OK Beeb: BBC voice assistant will learn regional accents
Beeb, the BBC's voice assistant, has been released to early adopters for testing on Windows computers.
The voice assistant, which uses Microsoft technology, is in the beta phase - a period when not all features are present or working properly.
Its synthesised digital voice is based on that of a UK voice actor with a northern England accent.
And the team behind Beeb have been "working hard" to ensure it can understand other regional accents.
When a user downloads the beta version, they will be asked what accent they have - so their voice can be used to train the assistant too.
But, the BBC says, no recordings will be kept - only anonymised transcripts of the few seconds after a user says the wake command, "OK Beeb".
Quite Interesting answers
The beta version can access BBC radio, music, podcasts, news and weather and respond to some queries with unique answers based on BBC programmes.
New features would be added in "coming weeks and months", the BBC said.
It had an "ambitious vision" for Beeb.
But there remained "a long way to go".
And common features in other voice assistants, such as timers, for example, are not included in this first version.
UK members of Microsoft's Windows Insider programme using the May 2020 Windows 10 operating system update can install it from the Windows Store if they already use a BBC account for iPlayer and Sounds, the BBC's streaming services.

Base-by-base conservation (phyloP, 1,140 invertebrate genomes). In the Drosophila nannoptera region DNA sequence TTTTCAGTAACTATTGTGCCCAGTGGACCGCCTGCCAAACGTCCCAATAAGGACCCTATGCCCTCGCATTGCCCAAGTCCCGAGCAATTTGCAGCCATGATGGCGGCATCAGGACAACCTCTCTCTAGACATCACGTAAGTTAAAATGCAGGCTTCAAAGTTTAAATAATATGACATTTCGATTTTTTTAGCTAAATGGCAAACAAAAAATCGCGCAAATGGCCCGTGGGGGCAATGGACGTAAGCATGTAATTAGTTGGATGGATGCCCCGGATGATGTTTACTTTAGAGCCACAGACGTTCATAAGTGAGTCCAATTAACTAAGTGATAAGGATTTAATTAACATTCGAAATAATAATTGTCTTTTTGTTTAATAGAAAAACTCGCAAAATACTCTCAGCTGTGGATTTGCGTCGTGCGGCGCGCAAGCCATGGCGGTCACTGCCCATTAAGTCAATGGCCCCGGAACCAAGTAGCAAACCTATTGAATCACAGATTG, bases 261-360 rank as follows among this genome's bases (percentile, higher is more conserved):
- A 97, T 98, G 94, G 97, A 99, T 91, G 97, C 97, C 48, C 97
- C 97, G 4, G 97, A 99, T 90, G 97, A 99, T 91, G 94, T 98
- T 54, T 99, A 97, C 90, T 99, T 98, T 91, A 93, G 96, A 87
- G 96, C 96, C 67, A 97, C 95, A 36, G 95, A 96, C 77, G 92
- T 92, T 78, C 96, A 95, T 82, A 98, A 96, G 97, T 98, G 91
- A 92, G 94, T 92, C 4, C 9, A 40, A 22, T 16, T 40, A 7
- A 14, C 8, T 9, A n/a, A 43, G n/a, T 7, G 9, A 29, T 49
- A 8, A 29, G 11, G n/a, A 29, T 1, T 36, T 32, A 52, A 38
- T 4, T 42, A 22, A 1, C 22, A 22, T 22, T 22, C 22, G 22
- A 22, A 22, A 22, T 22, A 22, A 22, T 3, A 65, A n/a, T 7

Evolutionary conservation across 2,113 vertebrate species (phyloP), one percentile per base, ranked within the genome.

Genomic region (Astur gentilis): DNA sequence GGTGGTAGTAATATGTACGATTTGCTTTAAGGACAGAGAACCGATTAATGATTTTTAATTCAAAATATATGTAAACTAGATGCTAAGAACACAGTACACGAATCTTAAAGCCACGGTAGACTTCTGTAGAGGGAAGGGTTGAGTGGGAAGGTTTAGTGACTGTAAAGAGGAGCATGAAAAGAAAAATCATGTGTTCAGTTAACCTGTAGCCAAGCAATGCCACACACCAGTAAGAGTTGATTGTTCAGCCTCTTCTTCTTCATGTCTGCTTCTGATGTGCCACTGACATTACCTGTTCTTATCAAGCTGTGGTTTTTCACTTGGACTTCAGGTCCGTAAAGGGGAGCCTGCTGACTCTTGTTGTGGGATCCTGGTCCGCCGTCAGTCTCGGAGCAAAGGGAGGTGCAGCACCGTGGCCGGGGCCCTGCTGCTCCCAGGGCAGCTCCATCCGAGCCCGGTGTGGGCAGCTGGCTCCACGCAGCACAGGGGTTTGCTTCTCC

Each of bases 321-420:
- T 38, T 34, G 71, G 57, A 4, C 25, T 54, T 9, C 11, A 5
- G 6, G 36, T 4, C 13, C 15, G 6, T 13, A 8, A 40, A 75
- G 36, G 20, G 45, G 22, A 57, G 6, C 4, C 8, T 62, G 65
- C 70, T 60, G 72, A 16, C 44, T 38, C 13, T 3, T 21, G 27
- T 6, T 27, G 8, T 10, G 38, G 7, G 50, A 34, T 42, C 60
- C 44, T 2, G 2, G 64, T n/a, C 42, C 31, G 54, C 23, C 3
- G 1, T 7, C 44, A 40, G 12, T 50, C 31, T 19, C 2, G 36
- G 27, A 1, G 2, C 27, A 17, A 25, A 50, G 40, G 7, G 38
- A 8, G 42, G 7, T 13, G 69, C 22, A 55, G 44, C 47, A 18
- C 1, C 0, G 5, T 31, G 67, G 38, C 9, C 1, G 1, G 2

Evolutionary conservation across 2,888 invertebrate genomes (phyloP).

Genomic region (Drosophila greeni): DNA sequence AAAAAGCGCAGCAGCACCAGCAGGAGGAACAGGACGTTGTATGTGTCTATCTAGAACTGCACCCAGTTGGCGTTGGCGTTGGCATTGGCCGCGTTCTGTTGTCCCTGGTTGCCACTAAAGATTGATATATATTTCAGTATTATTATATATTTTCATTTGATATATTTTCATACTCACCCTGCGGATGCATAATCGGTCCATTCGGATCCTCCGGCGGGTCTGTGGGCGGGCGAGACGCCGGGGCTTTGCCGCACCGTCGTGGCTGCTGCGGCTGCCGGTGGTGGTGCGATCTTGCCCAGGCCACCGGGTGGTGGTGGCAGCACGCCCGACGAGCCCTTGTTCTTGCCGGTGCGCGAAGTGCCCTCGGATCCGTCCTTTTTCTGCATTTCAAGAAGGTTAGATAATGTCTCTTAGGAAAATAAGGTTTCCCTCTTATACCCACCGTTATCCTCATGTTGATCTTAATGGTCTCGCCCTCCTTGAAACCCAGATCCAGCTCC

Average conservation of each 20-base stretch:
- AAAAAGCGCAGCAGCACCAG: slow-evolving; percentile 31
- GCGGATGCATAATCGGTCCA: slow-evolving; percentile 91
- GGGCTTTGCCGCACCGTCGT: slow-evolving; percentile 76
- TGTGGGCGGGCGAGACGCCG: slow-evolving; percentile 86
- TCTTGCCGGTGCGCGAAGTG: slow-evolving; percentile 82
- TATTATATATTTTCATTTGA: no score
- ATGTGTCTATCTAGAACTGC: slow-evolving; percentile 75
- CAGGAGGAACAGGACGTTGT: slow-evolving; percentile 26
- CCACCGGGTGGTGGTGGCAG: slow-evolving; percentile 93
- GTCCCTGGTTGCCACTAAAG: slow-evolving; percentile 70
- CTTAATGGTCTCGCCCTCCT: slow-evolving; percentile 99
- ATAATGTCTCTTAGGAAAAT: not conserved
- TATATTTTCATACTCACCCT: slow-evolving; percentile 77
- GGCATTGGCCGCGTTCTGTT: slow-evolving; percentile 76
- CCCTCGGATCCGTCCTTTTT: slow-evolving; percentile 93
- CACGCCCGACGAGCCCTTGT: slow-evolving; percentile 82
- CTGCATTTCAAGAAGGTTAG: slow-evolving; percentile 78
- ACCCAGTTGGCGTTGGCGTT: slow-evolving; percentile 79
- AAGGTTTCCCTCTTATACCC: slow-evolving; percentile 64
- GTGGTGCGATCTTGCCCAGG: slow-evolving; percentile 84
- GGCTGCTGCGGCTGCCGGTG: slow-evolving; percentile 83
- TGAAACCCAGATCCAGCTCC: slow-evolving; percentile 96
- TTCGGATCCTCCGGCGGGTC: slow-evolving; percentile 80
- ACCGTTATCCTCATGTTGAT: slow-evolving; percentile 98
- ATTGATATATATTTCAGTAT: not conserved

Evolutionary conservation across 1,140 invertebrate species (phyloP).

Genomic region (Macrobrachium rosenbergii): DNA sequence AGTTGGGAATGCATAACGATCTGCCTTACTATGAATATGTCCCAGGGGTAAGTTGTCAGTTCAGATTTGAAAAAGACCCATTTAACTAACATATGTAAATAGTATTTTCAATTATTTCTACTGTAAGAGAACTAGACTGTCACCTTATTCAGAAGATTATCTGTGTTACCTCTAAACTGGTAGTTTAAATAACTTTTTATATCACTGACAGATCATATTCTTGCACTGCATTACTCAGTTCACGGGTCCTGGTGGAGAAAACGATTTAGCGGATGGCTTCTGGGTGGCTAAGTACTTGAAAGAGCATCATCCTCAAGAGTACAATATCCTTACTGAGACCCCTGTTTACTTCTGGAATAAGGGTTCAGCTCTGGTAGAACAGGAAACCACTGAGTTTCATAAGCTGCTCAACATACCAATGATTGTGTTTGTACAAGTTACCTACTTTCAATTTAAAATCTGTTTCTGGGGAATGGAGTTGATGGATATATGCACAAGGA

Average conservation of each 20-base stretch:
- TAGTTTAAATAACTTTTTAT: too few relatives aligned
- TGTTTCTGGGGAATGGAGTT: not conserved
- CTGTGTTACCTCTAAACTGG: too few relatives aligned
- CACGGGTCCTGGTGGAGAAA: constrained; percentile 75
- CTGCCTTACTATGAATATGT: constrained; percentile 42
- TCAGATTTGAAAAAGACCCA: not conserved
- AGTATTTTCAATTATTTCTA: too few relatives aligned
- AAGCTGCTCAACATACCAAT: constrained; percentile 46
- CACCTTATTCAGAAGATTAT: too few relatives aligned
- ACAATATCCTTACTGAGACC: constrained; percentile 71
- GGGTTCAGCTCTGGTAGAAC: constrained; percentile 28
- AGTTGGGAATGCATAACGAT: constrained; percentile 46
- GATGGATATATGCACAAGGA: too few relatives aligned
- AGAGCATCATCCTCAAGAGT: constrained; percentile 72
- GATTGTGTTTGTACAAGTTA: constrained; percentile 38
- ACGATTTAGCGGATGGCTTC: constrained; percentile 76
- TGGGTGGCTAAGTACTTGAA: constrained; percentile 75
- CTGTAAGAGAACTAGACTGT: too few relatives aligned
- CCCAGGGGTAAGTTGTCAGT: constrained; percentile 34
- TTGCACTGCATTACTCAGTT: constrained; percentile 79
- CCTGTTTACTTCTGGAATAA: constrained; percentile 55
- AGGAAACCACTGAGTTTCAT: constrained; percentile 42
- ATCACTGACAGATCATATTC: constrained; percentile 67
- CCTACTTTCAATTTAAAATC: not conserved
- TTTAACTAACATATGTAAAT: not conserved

The wake command can be followed by others such as:
- "Update me," for the news
- "Play Radio 1," - or a specific show
- "Tell me a joke"
- "Tell me a fact," for trivia from QI (Quite Interesting)
- "Do you like Killing Eve?"
- "Will you be my boyfriend?" and other curveball questions
"Ultimately we envision that Beeb will be available across a wide range of devices, including smart speakers, mobiles, televisions and many others," a representative said.
"This is still a very early version, which means that not everything will be working perfectly from day one, and the future Beeb assistant will be able to do a lot more."